My resolution for 2012 was to ‘do what I want’. But I should explain what I mean.
Over that Christmas, I spent a lot of time talking to my mom about why I felt so guilty and frustrated about every decision I made. I felt crushed under too much obligation, and a continual sense of failure, but externally I couldn’t see that I had an overwhelming number of obvious obligations in my life. There were just a few big, obvious ones:
- PhD thesis and teaching
These are the things of a full life, but not (I thought) an unbearable one. So why did I always feel that I was letting myself or someone else down by failing to fulfil all my obligations?
Talking to my mom over Christmas, I realised that the problem was not an excess of real obligations, but rather an overactive sense of obligation about everything I did. Almost every small decision, like about whether to go to a friend’s birthday party, whether to rest or do some work, or whether to go shopping now or another day, seemed like it had huge moral import. I’d have a mental dialogue about what to do that just left me more confused, because every ‘voice’ in my head pulled me in a different direction. I attached important values to small decisions and then drew huge conclusions about myself from the decisions I made.
- Should I go to my friend’s birthday party, even though I was tired? It would make me a bad friend not to go. But if I did go out, feeling so under the weather, I might end up getting sick and it would be my own fault.
- Should I buy new shoes? I’d be a spendthrift if I did, a really ungrateful person.
- Should I go shopping for food tonight or put it off? I’d be so lazy if I didn’t go; it would prove I was a weak person who let tiredness rule my routine.
- Should I spend an afternoon with my boyfriend or try to socialise with other people? It seemed selfish just to relax with my boyfriend. Or was it in fact selfish to deny him the one-on-one time? Either choice seemed selfish in some way.
These kinds of decisions tortured me, because I felt backed into a corner, forced to make a decision but also nearly guaranteed to make a ‘bad’ one. It took some reflection to realise that these choices aren’t ones of deep moral import. They’re matters for evaluation, certainly, but none of the options represents an absolute obligation.
Not only did my attitude represent a misunderstanding of real obligation, my constant, minute self-criticism about everyday decisions didn’t attach much value to God’s grace. This brings me to one question I’ve been pondering, which is why some Christians (like myself) who believe in justification by faith can suffer so much sense of guilt and failure. Part of it is surely the way in which we all desire to ‘please’, whether it’s other people or our own sense of accomplishment. But I think evangelicals can sometimes promulgate our own discourse of guilt-infliction by the emphasis we often place on ‘seizing the moment’ or ‘following the promptings of the Holy Spirit’, or conversion narratives which turn on a single, decisive moment. This way of thinking is certainly justified if rightly understood, but injudiciously taken it can transform into a constant sense of being always at a turning point, of every choice having eternal ramifications. To someone already disposed to be self-critical about decisions, a Christian lingo that endows choices with eternal import can be twisted into confirmation that your own anxiety and sense of failure are in fact a reality.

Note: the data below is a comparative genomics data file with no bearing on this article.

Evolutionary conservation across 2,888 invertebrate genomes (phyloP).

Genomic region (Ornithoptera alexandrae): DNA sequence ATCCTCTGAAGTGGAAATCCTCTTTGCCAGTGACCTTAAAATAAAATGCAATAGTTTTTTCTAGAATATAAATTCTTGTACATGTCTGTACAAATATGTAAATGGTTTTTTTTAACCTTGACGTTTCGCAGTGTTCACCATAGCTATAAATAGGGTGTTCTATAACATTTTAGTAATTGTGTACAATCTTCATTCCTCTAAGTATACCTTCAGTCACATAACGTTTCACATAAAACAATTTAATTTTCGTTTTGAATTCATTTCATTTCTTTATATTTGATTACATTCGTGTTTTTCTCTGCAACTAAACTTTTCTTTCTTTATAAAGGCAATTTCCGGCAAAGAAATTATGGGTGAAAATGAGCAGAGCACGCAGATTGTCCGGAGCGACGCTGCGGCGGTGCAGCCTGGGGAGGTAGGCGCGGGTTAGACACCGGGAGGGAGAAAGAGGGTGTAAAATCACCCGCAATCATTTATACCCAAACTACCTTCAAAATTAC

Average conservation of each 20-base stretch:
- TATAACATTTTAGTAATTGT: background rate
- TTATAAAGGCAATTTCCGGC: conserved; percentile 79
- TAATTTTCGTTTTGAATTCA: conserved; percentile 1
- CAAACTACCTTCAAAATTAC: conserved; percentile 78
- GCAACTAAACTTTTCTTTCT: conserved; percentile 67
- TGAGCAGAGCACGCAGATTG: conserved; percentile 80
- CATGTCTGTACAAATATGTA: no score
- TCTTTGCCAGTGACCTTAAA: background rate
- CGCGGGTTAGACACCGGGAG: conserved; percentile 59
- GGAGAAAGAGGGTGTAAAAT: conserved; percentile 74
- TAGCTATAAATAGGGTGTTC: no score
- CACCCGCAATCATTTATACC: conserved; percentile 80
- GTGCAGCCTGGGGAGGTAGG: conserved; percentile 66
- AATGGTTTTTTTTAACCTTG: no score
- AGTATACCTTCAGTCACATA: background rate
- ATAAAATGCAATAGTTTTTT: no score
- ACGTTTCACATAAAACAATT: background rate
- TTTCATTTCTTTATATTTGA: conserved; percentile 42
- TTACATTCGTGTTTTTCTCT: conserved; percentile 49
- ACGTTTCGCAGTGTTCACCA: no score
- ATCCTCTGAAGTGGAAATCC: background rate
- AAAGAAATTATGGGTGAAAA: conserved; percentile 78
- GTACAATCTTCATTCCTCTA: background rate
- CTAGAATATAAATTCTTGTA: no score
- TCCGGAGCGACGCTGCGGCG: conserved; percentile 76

My resolve for 2012 was to ‘do what I want’ in these matters which aren’t clearly moral or momentous, to shed the weight of false obligation and unnecessary guilt. I can’t say I always succeeded, but in the moments when I did manage to silence the ‘voice’ of false obligation, it became much easier to evaluate decisions wisely and clearly because I felt genuinely free to choose either path. I was able to recognise more clearly which obligations were real, for example the issues on which there is clear Biblical guidance or the commitments which had a genuine claim on my time. I also paid more attention to my deep intuitions about some things, instead of getting mired in internal, self-critical debates.
My first intuitive act of 2012 was to initiate a conversation with my boyfriend about whether our relationship was heading towards marriage. I felt this was the next step for us, but had hesitated to raise the subject because I felt guilty about initiating, guilty about moving ‘too fast’, in fact guilty about having a boyfriend at all. (Maybe those are different blog posts.) Finally I silenced these voices of false obligation and asked my boyfriend what he thought of ‘us’. We still remember the conversation we had on that cold, bright January day as one that imparted clarity for both of us. We got married just less than a year later.
This, I think, is the best example of how freedom from false obligation can enable decisions that are made with clarity, confidence, and delight. I’d like more of my decisions to be made that way.